As I got older I realized that verbal clues are tricky because they rely on interpretation. If the creator and player do not share the same frame of reference it can get rather frustrating. The other problem is that the player will inevitably ask advice but doing so will ruin their sense of independence. So I realized back then that the ideal would be to monitor the player’s progress and offer advice without having to follow them around.

Fast forward to 2011 and there’s a range of location based games available on mobile phones. I decided to try out Tourality because it was the only IMGA Best Real World Game nominee available for Nokia / Blackberry.

Tamboerskloof Tourality game set

Tourality allows you to turn your neighborhood into a playground. To create a game you choose locations in your area that players have to reach. You then set the type of challenge RACE, TRAIL, CHASE, RUSH or ACT and you’re ready to go. I created a game in Tamboerskloof by selecting 7 targets and set out one morning before work to try it out. Here’s how it went:

  • I step out on the street and press start. The aim is to reach all seven spots in the fastest time.
  • I’d thought about the best route, leaving the furthest one on top of the hill till last.
  • I run to the Primary School first and then realize that I should have made it my starting position to save 2 minutes on the clock.
  • I run down to The Power & The Glory corner and then to Park road to get to the dead end.
  • At this point I realize that it’s slightly annoying that I have to take the phone out to check whether the program knows that I reached the target.
  • The phone does vibrate and make a beep sound when you reach the right location but both of these are hard to notice when you’re running. I think the designers can solve this problem by changing the beep to something longer and louder.
  • I make my way to the entrance of the police stables. I’m quite exhausted and opt to walk the steep bits and run the rest.
  • By the time I’ve reached 6 targets I notice a treasure chest appear at the end of another cul-de-sac. This is interesting because I hadn’t chosen the target. The program recognized it as a position sufficiently out of my way to serve as a challenge with a surprise reward.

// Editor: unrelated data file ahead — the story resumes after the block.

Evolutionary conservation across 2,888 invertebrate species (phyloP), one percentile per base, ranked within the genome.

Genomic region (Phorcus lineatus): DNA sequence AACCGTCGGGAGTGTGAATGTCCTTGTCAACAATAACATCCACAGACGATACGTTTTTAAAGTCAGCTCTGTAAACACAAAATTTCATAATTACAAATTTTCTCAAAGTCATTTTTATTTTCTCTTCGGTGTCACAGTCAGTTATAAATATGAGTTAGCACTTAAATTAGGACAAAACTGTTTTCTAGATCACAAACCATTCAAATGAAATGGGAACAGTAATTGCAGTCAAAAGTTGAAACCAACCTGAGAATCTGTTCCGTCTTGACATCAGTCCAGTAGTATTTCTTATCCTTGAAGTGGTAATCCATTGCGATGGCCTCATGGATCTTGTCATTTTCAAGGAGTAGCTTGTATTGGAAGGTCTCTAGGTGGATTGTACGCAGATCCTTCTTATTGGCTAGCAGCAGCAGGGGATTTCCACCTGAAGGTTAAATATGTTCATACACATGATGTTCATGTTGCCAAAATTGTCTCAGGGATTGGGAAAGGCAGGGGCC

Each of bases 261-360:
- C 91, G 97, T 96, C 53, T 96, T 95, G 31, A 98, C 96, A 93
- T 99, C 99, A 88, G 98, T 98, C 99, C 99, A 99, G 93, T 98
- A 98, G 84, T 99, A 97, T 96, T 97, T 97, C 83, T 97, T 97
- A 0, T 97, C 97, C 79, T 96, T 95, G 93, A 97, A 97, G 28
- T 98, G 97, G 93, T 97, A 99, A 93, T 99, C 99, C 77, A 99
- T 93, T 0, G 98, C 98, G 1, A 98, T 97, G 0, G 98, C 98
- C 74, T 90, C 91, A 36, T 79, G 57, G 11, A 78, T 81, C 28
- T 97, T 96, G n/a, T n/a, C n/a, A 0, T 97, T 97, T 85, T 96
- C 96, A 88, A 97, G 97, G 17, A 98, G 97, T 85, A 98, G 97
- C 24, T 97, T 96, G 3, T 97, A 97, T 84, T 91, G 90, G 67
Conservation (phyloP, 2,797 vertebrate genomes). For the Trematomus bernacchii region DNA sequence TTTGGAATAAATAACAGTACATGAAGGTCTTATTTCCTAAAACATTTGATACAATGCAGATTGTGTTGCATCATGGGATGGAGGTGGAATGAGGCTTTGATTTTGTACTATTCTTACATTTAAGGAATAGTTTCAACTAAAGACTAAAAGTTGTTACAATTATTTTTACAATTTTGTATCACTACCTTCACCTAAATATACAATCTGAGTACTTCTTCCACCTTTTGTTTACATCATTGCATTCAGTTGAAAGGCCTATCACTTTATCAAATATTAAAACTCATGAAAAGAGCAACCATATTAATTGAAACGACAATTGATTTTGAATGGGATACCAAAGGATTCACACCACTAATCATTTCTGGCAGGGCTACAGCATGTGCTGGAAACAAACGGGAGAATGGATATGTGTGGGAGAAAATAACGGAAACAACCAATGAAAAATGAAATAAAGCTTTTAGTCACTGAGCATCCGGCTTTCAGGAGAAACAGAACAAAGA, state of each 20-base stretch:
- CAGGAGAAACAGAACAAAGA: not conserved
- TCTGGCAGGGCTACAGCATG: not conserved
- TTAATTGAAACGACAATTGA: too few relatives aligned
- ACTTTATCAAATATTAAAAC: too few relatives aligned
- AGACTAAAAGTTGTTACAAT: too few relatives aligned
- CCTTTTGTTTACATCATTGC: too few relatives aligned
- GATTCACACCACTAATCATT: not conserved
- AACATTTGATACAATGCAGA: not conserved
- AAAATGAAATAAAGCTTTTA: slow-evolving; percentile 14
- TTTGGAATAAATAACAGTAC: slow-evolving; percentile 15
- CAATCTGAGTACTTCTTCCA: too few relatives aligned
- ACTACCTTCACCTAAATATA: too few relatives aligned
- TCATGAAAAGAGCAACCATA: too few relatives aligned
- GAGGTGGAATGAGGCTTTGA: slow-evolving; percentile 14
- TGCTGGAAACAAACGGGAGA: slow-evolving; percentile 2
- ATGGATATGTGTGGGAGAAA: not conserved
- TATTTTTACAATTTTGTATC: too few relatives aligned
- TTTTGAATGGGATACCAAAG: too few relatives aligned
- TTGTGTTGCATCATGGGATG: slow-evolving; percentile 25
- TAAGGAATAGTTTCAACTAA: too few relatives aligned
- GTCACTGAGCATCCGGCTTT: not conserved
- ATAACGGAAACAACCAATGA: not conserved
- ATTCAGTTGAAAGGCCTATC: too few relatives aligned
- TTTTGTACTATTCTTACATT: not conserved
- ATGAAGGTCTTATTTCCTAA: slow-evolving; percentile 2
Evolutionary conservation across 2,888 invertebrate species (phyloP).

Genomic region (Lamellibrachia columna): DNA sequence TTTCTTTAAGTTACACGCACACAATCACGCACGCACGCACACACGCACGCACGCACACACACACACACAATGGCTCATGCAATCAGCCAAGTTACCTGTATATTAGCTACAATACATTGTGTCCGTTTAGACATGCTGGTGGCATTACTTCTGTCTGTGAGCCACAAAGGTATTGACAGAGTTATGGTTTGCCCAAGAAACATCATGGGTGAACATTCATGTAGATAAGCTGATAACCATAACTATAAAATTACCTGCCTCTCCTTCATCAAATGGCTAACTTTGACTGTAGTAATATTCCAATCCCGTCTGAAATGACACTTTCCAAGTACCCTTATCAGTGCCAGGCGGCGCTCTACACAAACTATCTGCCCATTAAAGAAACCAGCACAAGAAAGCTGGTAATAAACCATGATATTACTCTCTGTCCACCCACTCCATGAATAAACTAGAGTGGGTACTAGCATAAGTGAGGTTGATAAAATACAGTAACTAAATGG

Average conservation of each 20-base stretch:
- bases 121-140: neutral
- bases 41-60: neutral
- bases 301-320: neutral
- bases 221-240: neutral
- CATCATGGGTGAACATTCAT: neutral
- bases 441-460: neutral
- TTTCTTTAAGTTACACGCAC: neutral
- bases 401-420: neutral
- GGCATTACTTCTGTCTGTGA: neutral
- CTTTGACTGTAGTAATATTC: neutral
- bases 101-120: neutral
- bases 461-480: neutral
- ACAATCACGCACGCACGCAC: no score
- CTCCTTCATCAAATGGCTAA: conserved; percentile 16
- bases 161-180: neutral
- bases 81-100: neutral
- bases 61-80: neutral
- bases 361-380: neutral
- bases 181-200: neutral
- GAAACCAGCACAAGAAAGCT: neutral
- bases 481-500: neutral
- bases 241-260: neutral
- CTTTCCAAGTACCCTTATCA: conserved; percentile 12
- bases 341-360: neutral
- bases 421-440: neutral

• I decide to ignore the treasure and continue with my planned route. (The second time I played a treasure chest appeared outside Arnold’s on Kloof Street)
  • Getting to the last target is the most exciting because I have never been there before.
  • I reach the first bend of Leeukloof Dr and get an idea. Could I skip the loop bend by cutting up through the bushes?
  • I go for it but unfortunately (although fortunate at the time) the program is tricked into thinking that I’ve already reached the dead end even though there’s still a huge house in my way.

A shortcut?

I had completed the game set in 23:09 min. I could also view the distance traveled, average speed and altitude. Walking back home I thought about what I enjoyed most and what else we could do with location based games.

The most exciting element was doing a speed challenge in an unfamiliar road. I’d played a single player game but I imagine Tourality is at its best played with friends and neighbours. If playing in unfamiliar territory lends a sense of adventure then the ideal is that friends set up challenges for one another instead of playing their own maps.

To be more than a running exercise it needs have an element of strategy. If success is determined solely by fitness then the game is merely a race.

That’s why a capture the flag game mode would be excellent. Two teams compete for control of targets in their neighbourhood. The amount of targets should be greater than the number of players to deter camping. Players can monitor the movement of all the other players on their mobile screen and adapt their strategy accordingly.

To play such a game without the use of mobile technology would be difficult. Administrating the game would be too complex. The lack of a central communication system would also mean that players wouldn’t know who’s winning or whether the game is still on.

Mobile technology gives us a system to administrate such outdoor challenges and lets us invent new ways of interacting with our environment.